This Difficult Individual, Ezra Pound

This Difficult Individual, Ezra Pound

This Difficult Individual, Ezra Pound

This Difficult Individual, Ezra Pound

Excerpt

THE LOFTIEST rise of land in that territorial oddity known as the District of Columbia is occupied by an insane asylum. I have not been able to ascertain what humorist in the victorious Federal Government, immediately following the Civil War, selected this dominant ground for the site of St. Elizabeths Hospital, so that the employees of the various departments could look up, as they emerged from their offices at the close of the day, and see in the distance the solemn brick buildings of that Valhalla of the government clerk, the madhouse.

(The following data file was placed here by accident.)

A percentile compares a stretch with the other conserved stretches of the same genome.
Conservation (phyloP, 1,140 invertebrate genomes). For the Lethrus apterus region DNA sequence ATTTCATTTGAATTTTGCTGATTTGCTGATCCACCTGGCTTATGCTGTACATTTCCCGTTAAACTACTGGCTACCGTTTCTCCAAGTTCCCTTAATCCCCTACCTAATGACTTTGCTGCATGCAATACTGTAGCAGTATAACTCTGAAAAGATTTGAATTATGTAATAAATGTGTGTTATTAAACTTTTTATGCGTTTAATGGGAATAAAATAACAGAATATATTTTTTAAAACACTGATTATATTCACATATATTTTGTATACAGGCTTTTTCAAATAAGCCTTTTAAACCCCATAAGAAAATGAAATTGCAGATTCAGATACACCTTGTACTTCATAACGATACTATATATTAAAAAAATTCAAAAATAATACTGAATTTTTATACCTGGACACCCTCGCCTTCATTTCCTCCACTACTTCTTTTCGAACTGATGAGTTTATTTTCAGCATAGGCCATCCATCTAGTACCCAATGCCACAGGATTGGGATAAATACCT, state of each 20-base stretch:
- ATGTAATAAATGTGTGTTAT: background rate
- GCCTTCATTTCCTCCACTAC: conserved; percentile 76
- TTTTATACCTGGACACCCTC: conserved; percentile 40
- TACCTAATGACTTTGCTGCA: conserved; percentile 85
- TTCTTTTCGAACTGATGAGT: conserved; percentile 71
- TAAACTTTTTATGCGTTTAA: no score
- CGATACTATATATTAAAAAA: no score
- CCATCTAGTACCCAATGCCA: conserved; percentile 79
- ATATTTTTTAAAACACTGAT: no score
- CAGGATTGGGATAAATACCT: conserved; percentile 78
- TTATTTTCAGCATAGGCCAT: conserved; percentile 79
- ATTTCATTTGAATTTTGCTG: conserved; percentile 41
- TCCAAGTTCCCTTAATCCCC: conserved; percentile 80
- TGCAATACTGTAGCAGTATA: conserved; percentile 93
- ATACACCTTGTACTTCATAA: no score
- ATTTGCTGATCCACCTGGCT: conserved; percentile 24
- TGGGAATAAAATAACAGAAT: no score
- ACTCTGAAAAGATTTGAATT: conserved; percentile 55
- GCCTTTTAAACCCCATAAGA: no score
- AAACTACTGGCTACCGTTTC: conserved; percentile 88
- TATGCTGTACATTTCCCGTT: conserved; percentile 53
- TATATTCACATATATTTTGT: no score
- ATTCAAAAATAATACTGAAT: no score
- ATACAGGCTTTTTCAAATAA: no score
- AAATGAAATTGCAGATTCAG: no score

In 1949, I was introduced to the poet Ezra Pound, who was at that time an inmate of St. Elizabeths Hospital. There had been conflicting reports as to his mental condition; that is to say, the reports of the government psychiatrists, and the reports of everyone else who knew him. The hospital officials avoided the issue by describing him to prospective visitors quite honestly as a "political prisoner". In the interests of national security, Pound was being kept under guard by the Federal Bureau of Health, Education and Welfare. I also was a ward of the government. My status as a veteran of the Second World War had won me paid subsistence at the Institute of Contemporary Arts in Washington.

In those days, the Institute housed the sad remnants of the "avant-garde" in America. It was inevitable that the name of Ezra Pound, who for nearly half a century had personified all that was . . .

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